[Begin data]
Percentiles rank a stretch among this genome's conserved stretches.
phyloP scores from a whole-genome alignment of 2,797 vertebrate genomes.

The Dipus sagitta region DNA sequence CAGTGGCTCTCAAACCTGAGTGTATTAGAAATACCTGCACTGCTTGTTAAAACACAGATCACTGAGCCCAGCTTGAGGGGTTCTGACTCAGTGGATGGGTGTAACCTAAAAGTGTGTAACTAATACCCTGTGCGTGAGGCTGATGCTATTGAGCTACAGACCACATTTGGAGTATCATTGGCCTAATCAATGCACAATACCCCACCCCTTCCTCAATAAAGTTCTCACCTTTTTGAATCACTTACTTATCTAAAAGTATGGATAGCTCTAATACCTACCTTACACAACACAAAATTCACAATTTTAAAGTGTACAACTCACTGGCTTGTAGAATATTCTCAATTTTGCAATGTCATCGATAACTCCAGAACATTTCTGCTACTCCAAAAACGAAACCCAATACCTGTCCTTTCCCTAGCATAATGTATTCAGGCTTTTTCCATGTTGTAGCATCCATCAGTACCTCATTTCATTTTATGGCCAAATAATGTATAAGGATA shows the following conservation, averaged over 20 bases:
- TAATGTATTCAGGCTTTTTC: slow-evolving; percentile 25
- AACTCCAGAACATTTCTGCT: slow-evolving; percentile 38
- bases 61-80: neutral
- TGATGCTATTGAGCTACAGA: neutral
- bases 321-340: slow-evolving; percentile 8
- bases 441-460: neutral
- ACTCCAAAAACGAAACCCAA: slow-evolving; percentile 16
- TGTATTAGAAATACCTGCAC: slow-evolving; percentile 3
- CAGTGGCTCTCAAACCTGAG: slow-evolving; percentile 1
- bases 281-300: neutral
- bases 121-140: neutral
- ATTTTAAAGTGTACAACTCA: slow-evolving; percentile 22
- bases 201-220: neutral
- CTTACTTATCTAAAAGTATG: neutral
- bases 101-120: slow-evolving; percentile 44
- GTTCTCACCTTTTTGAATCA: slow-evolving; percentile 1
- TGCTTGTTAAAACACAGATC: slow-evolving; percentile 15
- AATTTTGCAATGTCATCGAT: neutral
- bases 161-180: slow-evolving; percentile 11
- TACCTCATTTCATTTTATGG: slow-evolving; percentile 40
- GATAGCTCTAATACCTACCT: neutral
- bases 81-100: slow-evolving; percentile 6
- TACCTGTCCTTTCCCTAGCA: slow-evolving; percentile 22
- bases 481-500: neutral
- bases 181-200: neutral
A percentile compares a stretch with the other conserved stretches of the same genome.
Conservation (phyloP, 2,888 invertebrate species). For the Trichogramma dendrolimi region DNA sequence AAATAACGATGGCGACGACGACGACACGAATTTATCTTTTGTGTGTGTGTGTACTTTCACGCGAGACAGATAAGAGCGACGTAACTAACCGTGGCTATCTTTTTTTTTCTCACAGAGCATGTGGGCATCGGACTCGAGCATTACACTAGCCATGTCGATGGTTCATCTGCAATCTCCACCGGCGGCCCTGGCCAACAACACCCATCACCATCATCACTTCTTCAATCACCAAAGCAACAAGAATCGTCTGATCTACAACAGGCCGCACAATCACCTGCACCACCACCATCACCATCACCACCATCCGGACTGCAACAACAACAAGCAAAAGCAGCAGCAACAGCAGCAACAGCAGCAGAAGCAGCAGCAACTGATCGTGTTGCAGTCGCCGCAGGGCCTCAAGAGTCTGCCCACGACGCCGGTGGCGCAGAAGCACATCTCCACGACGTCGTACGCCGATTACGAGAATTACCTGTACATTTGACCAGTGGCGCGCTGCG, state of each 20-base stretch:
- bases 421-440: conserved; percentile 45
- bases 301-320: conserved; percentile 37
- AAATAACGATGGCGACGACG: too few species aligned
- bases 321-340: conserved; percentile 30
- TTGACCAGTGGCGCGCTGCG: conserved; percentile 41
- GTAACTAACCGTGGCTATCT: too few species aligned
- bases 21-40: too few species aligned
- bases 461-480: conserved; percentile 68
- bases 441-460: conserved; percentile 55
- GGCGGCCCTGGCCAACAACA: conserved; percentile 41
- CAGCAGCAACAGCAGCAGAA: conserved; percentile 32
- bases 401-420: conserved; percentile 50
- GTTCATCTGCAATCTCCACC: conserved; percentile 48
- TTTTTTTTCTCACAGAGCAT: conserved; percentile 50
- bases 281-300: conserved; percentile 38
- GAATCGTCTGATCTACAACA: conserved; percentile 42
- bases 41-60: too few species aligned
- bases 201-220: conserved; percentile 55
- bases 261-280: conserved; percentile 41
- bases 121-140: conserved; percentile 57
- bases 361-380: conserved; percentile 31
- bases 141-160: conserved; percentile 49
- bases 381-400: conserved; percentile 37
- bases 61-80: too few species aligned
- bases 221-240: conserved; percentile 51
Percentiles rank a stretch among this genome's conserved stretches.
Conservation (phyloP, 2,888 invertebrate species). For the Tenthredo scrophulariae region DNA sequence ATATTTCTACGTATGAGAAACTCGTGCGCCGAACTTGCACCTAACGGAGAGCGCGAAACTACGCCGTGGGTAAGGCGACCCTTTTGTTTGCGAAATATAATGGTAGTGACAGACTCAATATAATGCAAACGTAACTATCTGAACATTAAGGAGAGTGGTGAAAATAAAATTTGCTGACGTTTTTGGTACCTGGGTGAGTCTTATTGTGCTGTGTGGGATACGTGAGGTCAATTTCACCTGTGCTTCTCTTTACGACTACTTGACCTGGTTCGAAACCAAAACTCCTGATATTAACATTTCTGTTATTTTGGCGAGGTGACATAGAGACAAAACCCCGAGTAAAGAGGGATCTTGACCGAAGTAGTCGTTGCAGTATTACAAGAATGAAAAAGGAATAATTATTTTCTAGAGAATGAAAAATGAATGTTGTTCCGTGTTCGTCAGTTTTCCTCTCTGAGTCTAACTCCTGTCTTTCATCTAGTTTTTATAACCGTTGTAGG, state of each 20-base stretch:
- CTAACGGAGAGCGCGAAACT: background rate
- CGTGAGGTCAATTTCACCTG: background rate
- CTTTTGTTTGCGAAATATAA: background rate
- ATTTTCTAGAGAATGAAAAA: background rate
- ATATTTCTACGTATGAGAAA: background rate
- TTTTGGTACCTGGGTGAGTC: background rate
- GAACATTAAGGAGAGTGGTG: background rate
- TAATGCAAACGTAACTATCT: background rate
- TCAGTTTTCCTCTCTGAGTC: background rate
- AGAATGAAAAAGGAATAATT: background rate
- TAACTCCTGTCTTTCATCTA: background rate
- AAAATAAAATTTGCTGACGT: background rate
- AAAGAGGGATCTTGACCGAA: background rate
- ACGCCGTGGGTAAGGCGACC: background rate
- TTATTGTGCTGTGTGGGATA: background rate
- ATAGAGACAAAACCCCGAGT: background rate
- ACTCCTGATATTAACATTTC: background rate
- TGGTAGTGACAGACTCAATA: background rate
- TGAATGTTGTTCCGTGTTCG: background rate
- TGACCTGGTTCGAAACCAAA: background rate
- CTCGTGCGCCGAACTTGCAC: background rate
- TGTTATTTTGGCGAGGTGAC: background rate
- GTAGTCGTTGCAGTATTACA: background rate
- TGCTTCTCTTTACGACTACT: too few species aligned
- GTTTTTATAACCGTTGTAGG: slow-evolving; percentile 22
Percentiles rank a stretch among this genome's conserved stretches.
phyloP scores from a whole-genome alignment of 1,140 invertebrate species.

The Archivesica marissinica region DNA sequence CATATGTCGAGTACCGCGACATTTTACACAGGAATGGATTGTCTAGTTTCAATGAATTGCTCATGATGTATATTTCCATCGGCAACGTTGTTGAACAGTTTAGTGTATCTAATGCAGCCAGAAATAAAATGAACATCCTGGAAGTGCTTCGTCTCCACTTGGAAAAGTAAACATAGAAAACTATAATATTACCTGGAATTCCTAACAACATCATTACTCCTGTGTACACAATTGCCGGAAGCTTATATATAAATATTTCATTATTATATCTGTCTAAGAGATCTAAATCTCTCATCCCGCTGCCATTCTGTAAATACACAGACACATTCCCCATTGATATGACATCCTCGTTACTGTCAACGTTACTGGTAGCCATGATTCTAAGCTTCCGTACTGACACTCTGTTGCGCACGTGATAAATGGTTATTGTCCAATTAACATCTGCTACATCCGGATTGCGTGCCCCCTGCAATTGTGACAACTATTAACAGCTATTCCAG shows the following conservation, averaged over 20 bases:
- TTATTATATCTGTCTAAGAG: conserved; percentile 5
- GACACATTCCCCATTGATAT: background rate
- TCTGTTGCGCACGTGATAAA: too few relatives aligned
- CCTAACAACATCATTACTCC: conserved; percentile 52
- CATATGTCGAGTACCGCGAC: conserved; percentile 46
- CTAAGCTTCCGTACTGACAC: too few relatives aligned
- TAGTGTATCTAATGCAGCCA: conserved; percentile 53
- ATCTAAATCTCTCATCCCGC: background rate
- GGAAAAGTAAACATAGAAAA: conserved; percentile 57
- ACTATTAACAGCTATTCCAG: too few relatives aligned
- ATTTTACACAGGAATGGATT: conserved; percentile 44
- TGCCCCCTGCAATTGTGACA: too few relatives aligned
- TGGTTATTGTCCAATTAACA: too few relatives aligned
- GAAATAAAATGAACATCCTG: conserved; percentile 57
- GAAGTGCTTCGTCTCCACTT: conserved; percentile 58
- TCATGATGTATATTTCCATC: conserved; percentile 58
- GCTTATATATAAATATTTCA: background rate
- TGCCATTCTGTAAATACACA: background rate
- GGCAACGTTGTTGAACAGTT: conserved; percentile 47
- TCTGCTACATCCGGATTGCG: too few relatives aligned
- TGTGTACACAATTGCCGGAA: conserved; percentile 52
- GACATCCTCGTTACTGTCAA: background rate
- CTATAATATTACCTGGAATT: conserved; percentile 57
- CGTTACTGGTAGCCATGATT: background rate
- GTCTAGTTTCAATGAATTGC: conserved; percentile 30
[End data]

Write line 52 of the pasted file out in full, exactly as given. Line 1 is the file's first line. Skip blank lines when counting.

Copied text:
- bases 141-160: conserved; percentile 49